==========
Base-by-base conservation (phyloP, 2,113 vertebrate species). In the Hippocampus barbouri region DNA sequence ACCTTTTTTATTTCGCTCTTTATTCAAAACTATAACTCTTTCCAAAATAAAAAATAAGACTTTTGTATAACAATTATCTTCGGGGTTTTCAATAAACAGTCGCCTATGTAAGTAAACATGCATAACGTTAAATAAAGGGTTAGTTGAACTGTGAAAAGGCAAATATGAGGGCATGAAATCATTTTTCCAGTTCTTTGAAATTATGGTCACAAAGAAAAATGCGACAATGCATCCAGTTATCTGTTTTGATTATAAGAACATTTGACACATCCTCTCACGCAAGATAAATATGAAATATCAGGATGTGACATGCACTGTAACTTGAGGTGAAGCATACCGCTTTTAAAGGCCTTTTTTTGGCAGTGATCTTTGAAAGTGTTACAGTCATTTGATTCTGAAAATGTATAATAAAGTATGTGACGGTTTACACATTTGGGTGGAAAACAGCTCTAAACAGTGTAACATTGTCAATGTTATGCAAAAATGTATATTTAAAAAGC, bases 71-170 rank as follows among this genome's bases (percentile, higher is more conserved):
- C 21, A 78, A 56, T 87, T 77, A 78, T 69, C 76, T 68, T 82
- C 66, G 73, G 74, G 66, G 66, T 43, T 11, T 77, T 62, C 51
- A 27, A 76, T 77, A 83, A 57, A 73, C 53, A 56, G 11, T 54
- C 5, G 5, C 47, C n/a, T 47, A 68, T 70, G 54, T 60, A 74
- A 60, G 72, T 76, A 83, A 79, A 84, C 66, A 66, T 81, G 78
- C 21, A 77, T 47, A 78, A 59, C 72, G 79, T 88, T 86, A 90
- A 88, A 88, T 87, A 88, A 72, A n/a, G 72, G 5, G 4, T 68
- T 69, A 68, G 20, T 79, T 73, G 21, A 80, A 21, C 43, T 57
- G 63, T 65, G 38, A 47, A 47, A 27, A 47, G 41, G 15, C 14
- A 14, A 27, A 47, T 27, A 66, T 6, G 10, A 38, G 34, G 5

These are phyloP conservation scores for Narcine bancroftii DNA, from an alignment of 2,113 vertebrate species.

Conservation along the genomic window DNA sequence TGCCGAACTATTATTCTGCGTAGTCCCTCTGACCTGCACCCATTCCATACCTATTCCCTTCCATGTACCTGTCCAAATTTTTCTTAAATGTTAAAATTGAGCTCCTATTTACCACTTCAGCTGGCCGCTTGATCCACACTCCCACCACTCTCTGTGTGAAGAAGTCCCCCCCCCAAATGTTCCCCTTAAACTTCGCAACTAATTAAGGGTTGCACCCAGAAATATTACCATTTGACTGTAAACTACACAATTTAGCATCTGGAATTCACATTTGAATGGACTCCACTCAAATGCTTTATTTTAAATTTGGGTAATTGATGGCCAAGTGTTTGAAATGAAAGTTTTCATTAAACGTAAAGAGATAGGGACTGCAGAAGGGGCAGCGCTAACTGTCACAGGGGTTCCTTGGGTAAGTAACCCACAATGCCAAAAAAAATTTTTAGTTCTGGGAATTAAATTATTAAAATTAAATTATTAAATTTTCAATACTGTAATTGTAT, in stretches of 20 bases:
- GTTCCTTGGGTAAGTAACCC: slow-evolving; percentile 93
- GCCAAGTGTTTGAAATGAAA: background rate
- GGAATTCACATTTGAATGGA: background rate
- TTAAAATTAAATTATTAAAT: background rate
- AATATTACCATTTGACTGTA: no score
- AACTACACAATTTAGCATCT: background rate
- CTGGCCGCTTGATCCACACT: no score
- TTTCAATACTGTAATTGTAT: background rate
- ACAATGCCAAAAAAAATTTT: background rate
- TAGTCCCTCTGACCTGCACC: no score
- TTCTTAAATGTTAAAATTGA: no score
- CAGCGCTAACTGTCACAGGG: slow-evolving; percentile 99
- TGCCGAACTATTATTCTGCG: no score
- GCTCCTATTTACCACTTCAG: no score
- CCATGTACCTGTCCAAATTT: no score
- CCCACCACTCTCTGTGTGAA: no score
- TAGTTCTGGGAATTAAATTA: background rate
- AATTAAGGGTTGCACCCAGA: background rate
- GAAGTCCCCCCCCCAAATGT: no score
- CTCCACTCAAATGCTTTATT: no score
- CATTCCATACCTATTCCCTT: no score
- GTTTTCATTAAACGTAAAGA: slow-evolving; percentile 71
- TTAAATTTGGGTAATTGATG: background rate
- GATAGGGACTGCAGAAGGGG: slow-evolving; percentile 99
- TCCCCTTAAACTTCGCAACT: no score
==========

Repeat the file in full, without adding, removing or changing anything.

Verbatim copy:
Base-by-base conservation (phyloP, 2,113 vertebrate species). In the Hippocampus barbouri region DNA sequence ACCTTTTTTATTTCGCTCTTTATTCAAAACTATAACTCTTTCCAAAATAAAAAATAAGACTTTTGTATAACAATTATCTTCGGGGTTTTCAATAAACAGTCGCCTATGTAAGTAAACATGCATAACGTTAAATAAAGGGTTAGTTGAACTGTGAAAAGGCAAATATGAGGGCATGAAATCATTTTTCCAGTTCTTTGAAATTATGGTCACAAAGAAAAATGCGACAATGCATCCAGTTATCTGTTTTGATTATAAGAACATTTGACACATCCTCTCACGCAAGATAAATATGAAATATCAGGATGTGACATGCACTGTAACTTGAGGTGAAGCATACCGCTTTTAAAGGCCTTTTTTTGGCAGTGATCTTTGAAAGTGTTACAGTCATTTGATTCTGAAAATGTATAATAAAGTATGTGACGGTTTACACATTTGGGTGGAAAACAGCTCTAAACAGTGTAACATTGTCAATGTTATGCAAAAATGTATATTTAAAAAGC, bases 71-170 rank as follows among this genome's bases (percentile, higher is more conserved):
- C 21, A 78, A 56, T 87, T 77, A 78, T 69, C 76, T 68, T 82
- C 66, G 73, G 74, G 66, G 66, T 43, T 11, T 77, T 62, C 51
- A 27, A 76, T 77, A 83, A 57, A 73, C 53, A 56, G 11, T 54
- C 5, G 5, C 47, C n/a, T 47, A 68, T 70, G 54, T 60, A 74
- A 60, G 72, T 76, A 83, A 79, A 84, C 66, A 66, T 81, G 78
- C 21, A 77, T 47, A 78, A 59, C 72, G 79, T 88, T 86, A 90
- A 88, A 88, T 87, A 88, A 72, A n/a, G 72, G 5, G 4, T 68
- T 69, A 68, G 20, T 79, T 73, G 21, A 80, A 21, C 43, T 57
- G 63, T 65, G 38, A 47, A 47, A 27, A 47, G 41, G 15, C 14
- A 14, A 27, A 47, T 27, A 66, T 6, G 10, A 38, G 34, G 5

These are phyloP conservation scores for Narcine bancroftii DNA, from an alignment of 2,113 vertebrate species.

Conservation along the genomic window DNA sequence TGCCGAACTATTATTCTGCGTAGTCCCTCTGACCTGCACCCATTCCATACCTATTCCCTTCCATGTACCTGTCCAAATTTTTCTTAAATGTTAAAATTGAGCTCCTATTTACCACTTCAGCTGGCCGCTTGATCCACACTCCCACCACTCTCTGTGTGAAGAAGTCCCCCCCCCAAATGTTCCCCTTAAACTTCGCAACTAATTAAGGGTTGCACCCAGAAATATTACCATTTGACTGTAAACTACACAATTTAGCATCTGGAATTCACATTTGAATGGACTCCACTCAAATGCTTTATTTTAAATTTGGGTAATTGATGGCCAAGTGTTTGAAATGAAAGTTTTCATTAAACGTAAAGAGATAGGGACTGCAGAAGGGGCAGCGCTAACTGTCACAGGGGTTCCTTGGGTAAGTAACCCACAATGCCAAAAAAAATTTTTAGTTCTGGGAATTAAATTATTAAAATTAAATTATTAAATTTTCAATACTGTAATTGTAT, in stretches of 20 bases:
- GTTCCTTGGGTAAGTAACCC: slow-evolving; percentile 93
- GCCAAGTGTTTGAAATGAAA: background rate
- GGAATTCACATTTGAATGGA: background rate
- TTAAAATTAAATTATTAAAT: background rate
- AATATTACCATTTGACTGTA: no score
- AACTACACAATTTAGCATCT: background rate
- CTGGCCGCTTGATCCACACT: no score
- TTTCAATACTGTAATTGTAT: background rate
- ACAATGCCAAAAAAAATTTT: background rate
- TAGTCCCTCTGACCTGCACC: no score
- TTCTTAAATGTTAAAATTGA: no score
- CAGCGCTAACTGTCACAGGG: slow-evolving; percentile 99
- TGCCGAACTATTATTCTGCG: no score
- GCTCCTATTTACCACTTCAG: no score
- CCATGTACCTGTCCAAATTT: no score
- CCCACCACTCTCTGTGTGAA: no score
- TAGTTCTGGGAATTAAATTA: background rate
- AATTAAGGGTTGCACCCAGA: background rate
- GAAGTCCCCCCCCCAAATGT: no score
- CTCCACTCAAATGCTTTATT: no score
- CATTCCATACCTATTCCCTT: no score
- GTTTTCATTAAACGTAAAGA: slow-evolving; percentile 71
- TTAAATTTGGGTAATTGATG: background rate
- GATAGGGACTGCAGAAGGGG: slow-evolving; percentile 99
- TCCCCTTAAACTTCGCAACT: no score